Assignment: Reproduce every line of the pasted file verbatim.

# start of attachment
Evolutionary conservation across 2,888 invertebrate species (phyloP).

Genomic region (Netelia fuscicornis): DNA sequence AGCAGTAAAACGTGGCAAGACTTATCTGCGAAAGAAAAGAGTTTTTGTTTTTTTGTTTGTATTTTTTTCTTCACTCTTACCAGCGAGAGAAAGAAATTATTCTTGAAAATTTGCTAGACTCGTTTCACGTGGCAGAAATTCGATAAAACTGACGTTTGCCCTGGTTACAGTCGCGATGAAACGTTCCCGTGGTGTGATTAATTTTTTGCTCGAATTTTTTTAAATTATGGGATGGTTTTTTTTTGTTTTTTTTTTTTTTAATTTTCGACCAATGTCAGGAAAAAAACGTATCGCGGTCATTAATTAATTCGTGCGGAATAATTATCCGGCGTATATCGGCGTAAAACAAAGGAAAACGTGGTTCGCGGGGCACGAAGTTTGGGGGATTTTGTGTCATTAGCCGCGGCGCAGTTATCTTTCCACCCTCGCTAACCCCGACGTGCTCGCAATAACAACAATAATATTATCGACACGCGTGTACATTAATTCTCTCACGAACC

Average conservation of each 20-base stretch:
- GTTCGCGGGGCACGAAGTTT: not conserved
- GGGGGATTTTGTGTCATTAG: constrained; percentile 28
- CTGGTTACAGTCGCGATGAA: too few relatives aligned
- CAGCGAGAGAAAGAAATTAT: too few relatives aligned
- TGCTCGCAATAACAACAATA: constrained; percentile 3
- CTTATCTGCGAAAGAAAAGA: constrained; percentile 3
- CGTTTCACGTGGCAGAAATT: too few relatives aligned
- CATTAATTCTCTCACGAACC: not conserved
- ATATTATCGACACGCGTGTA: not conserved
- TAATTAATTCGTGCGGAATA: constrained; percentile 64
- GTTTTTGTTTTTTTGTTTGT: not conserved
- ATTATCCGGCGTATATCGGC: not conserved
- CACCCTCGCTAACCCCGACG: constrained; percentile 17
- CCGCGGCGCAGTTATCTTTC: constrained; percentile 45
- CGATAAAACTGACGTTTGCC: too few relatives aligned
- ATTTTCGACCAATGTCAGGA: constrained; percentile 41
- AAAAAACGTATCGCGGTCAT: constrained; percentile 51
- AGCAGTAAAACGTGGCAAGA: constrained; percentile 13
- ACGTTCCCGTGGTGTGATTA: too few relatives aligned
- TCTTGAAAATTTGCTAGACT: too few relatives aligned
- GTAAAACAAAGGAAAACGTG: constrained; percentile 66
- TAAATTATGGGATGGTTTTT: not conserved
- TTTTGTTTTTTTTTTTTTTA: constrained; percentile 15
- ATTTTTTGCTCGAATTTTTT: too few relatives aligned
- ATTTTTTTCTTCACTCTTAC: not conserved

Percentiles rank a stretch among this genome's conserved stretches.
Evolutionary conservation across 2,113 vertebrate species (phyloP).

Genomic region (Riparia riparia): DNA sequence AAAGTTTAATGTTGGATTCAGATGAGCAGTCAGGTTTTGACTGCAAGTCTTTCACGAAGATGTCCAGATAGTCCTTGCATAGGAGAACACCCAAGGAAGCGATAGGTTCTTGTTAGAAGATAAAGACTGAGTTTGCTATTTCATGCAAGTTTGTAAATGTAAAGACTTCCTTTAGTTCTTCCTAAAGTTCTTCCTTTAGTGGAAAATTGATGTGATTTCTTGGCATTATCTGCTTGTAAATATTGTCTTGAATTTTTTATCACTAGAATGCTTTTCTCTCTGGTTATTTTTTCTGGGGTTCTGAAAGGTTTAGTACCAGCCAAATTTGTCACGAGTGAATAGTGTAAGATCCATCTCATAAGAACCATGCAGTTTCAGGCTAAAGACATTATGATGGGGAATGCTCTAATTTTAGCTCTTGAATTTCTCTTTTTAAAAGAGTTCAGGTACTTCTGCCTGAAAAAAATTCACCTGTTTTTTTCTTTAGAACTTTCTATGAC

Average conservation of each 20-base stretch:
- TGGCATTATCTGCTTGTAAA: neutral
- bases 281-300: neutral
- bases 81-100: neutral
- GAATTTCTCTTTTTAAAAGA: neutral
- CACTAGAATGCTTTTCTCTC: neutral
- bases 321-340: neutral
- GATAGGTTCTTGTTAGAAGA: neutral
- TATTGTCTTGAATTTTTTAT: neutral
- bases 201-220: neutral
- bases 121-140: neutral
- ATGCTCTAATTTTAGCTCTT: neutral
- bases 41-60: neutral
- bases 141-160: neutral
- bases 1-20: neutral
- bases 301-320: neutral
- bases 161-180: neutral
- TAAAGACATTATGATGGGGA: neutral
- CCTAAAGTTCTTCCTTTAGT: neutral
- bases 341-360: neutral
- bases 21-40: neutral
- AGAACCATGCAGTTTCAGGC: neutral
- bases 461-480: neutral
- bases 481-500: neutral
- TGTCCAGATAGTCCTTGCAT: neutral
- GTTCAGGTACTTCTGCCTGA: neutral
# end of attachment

Evolutionary conservation across 2,888 invertebrate species (phyloP).

Genomic region (Netelia fuscicornis): DNA sequence AGCAGTAAAACGTGGCAAGACTTATCTGCGAAAGAAAAGAGTTTTTGTTTTTTTGTTTGTATTTTTTTCTTCACTCTTACCAGCGAGAGAAAGAAATTATTCTTGAAAATTTGCTAGACTCGTTTCACGTGGCAGAAATTCGATAAAACTGACGTTTGCCCTGGTTACAGTCGCGATGAAACGTTCCCGTGGTGTGATTAATTTTTTGCTCGAATTTTTTTAAATTATGGGATGGTTTTTTTTTGTTTTTTTTTTTTTTAATTTTCGACCAATGTCAGGAAAAAAACGTATCGCGGTCATTAATTAATTCGTGCGGAATAATTATCCGGCGTATATCGGCGTAAAACAAAGGAAAACGTGGTTCGCGGGGCACGAAGTTTGGGGGATTTTGTGTCATTAGCCGCGGCGCAGTTATCTTTCCACCCTCGCTAACCCCGACGTGCTCGCAATAACAACAATAATATTATCGACACGCGTGTACATTAATTCTCTCACGAACC

Average conservation of each 20-base stretch:
- GTTCGCGGGGCACGAAGTTT: not conserved
- GGGGGATTTTGTGTCATTAG: constrained; percentile 28
- CTGGTTACAGTCGCGATGAA: too few relatives aligned
- CAGCGAGAGAAAGAAATTAT: too few relatives aligned
- TGCTCGCAATAACAACAATA: constrained; percentile 3
- CTTATCTGCGAAAGAAAAGA: constrained; percentile 3
- CGTTTCACGTGGCAGAAATT: too few relatives aligned
- CATTAATTCTCTCACGAACC: not conserved
- ATATTATCGACACGCGTGTA: not conserved
- TAATTAATTCGTGCGGAATA: constrained; percentile 64
- GTTTTTGTTTTTTTGTTTGT: not conserved
- ATTATCCGGCGTATATCGGC: not conserved
- CACCCTCGCTAACCCCGACG: constrained; percentile 17
- CCGCGGCGCAGTTATCTTTC: constrained; percentile 45
- CGATAAAACTGACGTTTGCC: too few relatives aligned
- ATTTTCGACCAATGTCAGGA: constrained; percentile 41
- AAAAAACGTATCGCGGTCAT: constrained; percentile 51
- AGCAGTAAAACGTGGCAAGA: constrained; percentile 13
- ACGTTCCCGTGGTGTGATTA: too few relatives aligned
- TCTTGAAAATTTGCTAGACT: too few relatives aligned
- GTAAAACAAAGGAAAACGTG: constrained; percentile 66
- TAAATTATGGGATGGTTTTT: not conserved
- TTTTGTTTTTTTTTTTTTTA: constrained; percentile 15
- ATTTTTTGCTCGAATTTTTT: too few relatives aligned
- ATTTTTTTCTTCACTCTTAC: not conserved

Percentiles rank a stretch among this genome's conserved stretches.
Evolutionary conservation across 2,113 vertebrate species (phyloP).

Genomic region (Riparia riparia): DNA sequence AAAGTTTAATGTTGGATTCAGATGAGCAGTCAGGTTTTGACTGCAAGTCTTTCACGAAGATGTCCAGATAGTCCTTGCATAGGAGAACACCCAAGGAAGCGATAGGTTCTTGTTAGAAGATAAAGACTGAGTTTGCTATTTCATGCAAGTTTGTAAATGTAAAGACTTCCTTTAGTTCTTCCTAAAGTTCTTCCTTTAGTGGAAAATTGATGTGATTTCTTGGCATTATCTGCTTGTAAATATTGTCTTGAATTTTTTATCACTAGAATGCTTTTCTCTCTGGTTATTTTTTCTGGGGTTCTGAAAGGTTTAGTACCAGCCAAATTTGTCACGAGTGAATAGTGTAAGATCCATCTCATAAGAACCATGCAGTTTCAGGCTAAAGACATTATGATGGGGAATGCTCTAATTTTAGCTCTTGAATTTCTCTTTTTAAAAGAGTTCAGGTACTTCTGCCTGAAAAAAATTCACCTGTTTTTTTCTTTAGAACTTTCTATGAC

Average conservation of each 20-base stretch:
- TGGCATTATCTGCTTGTAAA: neutral
- bases 281-300: neutral
- bases 81-100: neutral
- GAATTTCTCTTTTTAAAAGA: neutral
- CACTAGAATGCTTTTCTCTC: neutral
- bases 321-340: neutral
- GATAGGTTCTTGTTAGAAGA: neutral
- TATTGTCTTGAATTTTTTAT: neutral
- bases 201-220: neutral
- bases 121-140: neutral
- ATGCTCTAATTTTAGCTCTT: neutral
- bases 41-60: neutral
- bases 141-160: neutral
- bases 1-20: neutral
- bases 301-320: neutral
- bases 161-180: neutral
- TAAAGACATTATGATGGGGA: neutral
- CCTAAAGTTCTTCCTTTAGT: neutral
- bases 341-360: neutral
- bases 21-40: neutral
- AGAACCATGCAGTTTCAGGC: neutral
- bases 461-480: neutral
- bases 481-500: neutral
- TGTCCAGATAGTCCTTGCAT: neutral
- GTTCAGGTACTTCTGCCTGA: neutral